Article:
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dc.contributor.authorRusso, Debra Aen
dc.contributor.authorStochl, Janen
dc.contributor.authorHodgekins, Joanneen
dc.contributor.authorIglesias-González, Mariaen
dc.contributor.authorChipps, Penelopeen
dc.contributor.authorPainter, Michelleen
dc.contributor.authorJones, Peteren
dc.contributor.authorPerez, Jesusen
dc.date.accessioned2017-05-05T15:07:12Z
dc.date.available2017-05-05T15:07:12Z
dc.date.issued2017-04-24en
dc.identifier.issn0007-1269
dc.identifier.urihttps://www.repository.cam.ac.uk/handle/1810/264112
dc.description.abstractEvidence suggests that attachment styles may influence subclinical psychosis phenotypes (schizotypy) and affective disorders and may play a part in the association between psychosis and childhood adversity. However, the role of attachment in the initial stages of psychosis remains poorly understood. Our main aim was to describe and compare attachment styles in 60 individuals at ultra high risk for psychosis (UHR) and a matched sample of 60 healthy volunteers (HV). The HV had lower anxious and avoidant attachment scores than the UHR individuals ($p$ < .001). Sixty-nine percentage of the UHR group had more than one DSM-IV diagnosis, mainly affective and anxiety disorders. The UHR group experienced more trauma ($p$ < .001) and more mood and anxiety symptoms ($p$ < .001). Interestingly, in our UHR group, only schizotypy paranoia was correlated with insecure attachment. In the HV group, depression, anxiety, schizotypy paranoia, and social anxiety were correlated with insecure attachment. This difference and some discrepancies with previous studies involving UHR suggest that individuals at UHR may compose a heterogeneous group; some experience significant mood and/or anxiety symptoms that may not be explained by specific attachment styles. Nonetheless, measuring attachment in UHR individuals could help maximize therapeutic relationships to enhance recovery.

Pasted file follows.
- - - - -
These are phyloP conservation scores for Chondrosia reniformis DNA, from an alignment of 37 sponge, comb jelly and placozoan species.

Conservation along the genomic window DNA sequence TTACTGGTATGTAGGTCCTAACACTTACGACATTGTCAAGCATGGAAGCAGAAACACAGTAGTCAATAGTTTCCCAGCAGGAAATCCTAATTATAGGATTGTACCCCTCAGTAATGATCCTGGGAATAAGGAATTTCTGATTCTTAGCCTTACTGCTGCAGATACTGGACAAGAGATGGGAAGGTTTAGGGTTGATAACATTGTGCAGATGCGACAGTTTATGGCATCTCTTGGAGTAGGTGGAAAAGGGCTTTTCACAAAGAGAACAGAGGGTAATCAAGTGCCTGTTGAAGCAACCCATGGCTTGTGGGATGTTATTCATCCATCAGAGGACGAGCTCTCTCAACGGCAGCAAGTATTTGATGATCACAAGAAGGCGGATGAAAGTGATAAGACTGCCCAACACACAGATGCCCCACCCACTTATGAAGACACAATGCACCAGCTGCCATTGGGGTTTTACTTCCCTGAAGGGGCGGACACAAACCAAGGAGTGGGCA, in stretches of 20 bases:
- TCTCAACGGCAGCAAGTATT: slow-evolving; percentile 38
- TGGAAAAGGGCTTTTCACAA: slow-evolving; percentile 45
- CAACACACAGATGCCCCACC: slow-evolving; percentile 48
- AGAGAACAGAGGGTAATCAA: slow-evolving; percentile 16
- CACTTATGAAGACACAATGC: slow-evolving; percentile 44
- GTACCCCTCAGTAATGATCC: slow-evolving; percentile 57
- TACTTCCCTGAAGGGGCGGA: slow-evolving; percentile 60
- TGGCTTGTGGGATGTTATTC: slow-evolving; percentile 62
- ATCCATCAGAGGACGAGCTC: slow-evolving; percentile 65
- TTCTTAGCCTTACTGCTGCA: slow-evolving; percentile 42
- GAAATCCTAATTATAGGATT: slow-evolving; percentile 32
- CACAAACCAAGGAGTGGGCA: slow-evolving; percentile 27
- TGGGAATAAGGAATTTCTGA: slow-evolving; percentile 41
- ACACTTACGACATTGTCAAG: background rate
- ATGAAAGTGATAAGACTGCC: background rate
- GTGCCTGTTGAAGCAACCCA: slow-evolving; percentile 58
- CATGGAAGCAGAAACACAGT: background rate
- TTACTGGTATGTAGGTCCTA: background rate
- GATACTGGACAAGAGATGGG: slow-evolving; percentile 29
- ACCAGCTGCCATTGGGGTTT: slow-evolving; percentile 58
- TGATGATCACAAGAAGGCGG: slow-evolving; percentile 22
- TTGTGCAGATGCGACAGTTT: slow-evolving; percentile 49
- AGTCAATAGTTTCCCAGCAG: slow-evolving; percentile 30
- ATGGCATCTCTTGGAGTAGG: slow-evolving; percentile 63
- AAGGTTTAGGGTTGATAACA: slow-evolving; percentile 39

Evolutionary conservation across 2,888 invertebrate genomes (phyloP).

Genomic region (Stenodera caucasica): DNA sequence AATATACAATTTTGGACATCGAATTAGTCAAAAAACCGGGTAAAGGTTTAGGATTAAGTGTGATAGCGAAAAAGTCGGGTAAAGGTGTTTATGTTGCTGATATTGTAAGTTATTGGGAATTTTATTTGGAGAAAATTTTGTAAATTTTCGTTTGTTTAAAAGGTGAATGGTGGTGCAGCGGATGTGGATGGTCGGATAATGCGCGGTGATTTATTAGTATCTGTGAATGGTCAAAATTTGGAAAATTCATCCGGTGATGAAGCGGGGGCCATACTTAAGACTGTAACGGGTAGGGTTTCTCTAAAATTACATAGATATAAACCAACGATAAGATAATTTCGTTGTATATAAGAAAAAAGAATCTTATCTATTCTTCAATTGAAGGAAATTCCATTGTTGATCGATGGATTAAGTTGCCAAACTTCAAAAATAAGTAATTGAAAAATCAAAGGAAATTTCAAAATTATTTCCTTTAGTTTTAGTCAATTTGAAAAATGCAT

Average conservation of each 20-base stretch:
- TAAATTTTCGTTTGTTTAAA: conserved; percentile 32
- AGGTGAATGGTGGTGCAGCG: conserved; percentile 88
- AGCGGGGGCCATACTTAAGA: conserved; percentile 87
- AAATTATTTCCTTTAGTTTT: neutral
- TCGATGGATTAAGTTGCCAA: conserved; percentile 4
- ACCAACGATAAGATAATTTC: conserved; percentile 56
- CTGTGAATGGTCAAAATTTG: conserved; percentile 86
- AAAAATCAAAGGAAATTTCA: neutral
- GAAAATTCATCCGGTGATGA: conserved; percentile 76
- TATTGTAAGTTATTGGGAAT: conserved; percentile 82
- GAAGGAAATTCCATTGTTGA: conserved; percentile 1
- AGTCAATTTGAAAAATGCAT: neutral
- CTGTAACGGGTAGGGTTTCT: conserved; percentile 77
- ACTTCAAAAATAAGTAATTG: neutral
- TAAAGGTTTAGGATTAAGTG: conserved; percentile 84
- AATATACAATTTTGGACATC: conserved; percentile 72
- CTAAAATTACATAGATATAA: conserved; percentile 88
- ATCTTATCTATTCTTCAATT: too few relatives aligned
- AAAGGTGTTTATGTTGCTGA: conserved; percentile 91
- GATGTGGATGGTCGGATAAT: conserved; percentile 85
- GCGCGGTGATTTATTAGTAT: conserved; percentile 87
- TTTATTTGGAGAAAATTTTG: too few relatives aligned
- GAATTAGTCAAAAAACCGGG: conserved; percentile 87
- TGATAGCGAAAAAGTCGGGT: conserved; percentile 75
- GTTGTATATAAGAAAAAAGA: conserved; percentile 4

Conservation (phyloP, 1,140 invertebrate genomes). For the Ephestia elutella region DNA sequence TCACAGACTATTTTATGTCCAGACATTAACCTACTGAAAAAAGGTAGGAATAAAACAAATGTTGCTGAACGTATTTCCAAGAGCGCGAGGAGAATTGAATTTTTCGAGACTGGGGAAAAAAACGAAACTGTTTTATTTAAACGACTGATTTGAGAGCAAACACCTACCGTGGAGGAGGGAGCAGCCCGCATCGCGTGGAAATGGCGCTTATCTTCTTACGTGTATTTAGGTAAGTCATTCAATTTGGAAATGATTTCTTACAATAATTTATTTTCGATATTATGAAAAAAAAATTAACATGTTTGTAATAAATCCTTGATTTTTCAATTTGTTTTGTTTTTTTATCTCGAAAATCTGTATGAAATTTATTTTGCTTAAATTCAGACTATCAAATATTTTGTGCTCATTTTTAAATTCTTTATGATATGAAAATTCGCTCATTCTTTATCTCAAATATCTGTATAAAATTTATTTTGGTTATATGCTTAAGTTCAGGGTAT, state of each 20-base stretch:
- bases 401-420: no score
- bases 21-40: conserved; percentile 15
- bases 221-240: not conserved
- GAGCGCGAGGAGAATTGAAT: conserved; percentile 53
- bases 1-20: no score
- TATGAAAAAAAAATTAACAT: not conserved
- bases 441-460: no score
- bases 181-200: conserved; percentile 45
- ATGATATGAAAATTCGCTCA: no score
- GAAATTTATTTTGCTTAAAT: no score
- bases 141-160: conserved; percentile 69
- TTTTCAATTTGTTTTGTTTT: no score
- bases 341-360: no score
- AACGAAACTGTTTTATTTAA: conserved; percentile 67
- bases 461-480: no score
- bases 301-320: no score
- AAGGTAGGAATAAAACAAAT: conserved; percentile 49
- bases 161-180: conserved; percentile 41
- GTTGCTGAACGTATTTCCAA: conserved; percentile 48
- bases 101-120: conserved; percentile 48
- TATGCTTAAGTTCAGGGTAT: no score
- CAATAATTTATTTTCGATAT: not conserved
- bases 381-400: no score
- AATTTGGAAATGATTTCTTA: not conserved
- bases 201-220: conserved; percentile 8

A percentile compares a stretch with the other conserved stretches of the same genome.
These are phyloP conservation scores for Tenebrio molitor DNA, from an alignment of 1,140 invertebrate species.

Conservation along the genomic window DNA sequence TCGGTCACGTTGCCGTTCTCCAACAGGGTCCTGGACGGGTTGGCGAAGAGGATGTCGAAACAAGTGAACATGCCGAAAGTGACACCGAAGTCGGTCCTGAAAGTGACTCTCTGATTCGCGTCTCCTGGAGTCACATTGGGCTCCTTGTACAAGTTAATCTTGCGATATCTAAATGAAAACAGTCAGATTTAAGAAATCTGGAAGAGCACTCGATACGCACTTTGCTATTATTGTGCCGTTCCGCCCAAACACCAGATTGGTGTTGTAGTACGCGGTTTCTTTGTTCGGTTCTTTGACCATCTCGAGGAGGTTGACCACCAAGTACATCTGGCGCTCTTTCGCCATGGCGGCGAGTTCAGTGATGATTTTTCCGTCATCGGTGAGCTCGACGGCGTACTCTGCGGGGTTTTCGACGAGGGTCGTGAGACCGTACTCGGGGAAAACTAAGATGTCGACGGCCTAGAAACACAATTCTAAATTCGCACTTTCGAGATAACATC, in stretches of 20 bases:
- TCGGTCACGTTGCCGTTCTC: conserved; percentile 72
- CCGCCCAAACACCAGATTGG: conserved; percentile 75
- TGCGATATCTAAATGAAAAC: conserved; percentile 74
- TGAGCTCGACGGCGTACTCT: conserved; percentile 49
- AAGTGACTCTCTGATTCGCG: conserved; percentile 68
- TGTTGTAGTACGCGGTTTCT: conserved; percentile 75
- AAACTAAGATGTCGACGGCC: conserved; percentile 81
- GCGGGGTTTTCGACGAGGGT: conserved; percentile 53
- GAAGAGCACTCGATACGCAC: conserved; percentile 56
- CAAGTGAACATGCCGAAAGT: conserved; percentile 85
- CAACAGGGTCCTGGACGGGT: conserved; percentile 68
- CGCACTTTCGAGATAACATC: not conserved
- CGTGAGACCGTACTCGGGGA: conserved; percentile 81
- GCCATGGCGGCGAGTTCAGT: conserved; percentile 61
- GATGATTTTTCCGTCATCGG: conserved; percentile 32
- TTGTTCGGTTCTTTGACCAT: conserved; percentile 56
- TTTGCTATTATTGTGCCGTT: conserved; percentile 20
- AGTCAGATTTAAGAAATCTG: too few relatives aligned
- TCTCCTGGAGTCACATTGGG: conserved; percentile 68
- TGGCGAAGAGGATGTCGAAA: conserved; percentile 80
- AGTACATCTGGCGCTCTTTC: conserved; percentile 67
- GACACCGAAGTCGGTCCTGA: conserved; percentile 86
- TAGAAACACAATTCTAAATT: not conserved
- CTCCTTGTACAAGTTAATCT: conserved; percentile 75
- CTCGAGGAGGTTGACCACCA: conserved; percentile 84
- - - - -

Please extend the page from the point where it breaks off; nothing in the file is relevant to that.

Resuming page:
dc.description.sponsorshipThis work was supported by the National Institute for Health Research (NIHR) Programme Grant RP-PG-0606-1335 ‘Understanding Causes and Developing Effective Interventions for Schizophrenia and Other Psychoses’. This work forms part of the NIHR Collaboration for Leadership in Applied Health Research & Care East of England.
dc.format.mediumPrint-Electronicen
dc.languageengen
dc.language.isoenen
dc.publisherWiley
dc.titleAttachment styles and clinical correlates in people at ultra high risk for psychosis.en
dc.typeArticle
prism.publicationDate2017en
prism.publicationNameBritish journal of psychology (London, England : 1953)en
dc.identifier.doi10.17863/CAM.9476
dcterms.dateAccepted2017-02-20en
rioxxterms.versionofrecord10.1111/bjop.12249en
rioxxterms.versionAMen
rioxxterms.licenseref.urihttp://www.rioxx.net/licenses/all-rights-reserveden
rioxxterms.licenseref.startdate2017-04-24en
dc.contributor.orcidStochl, Jan [0000-0002-9693-9930]
dc.contributor.orcidJones, Peter [0000-0002-0387-880X]
dc.identifier.eissn2044-8295
rioxxterms.typeJournal Article/Reviewen
pubs.funder-project-idCAMBS & PETERBOROUGH NHS FOUND TRUST (FB NHS/NIHR) (RP-PG-0606-1335)
rioxxterms.freetoread.startdate2018-04-24


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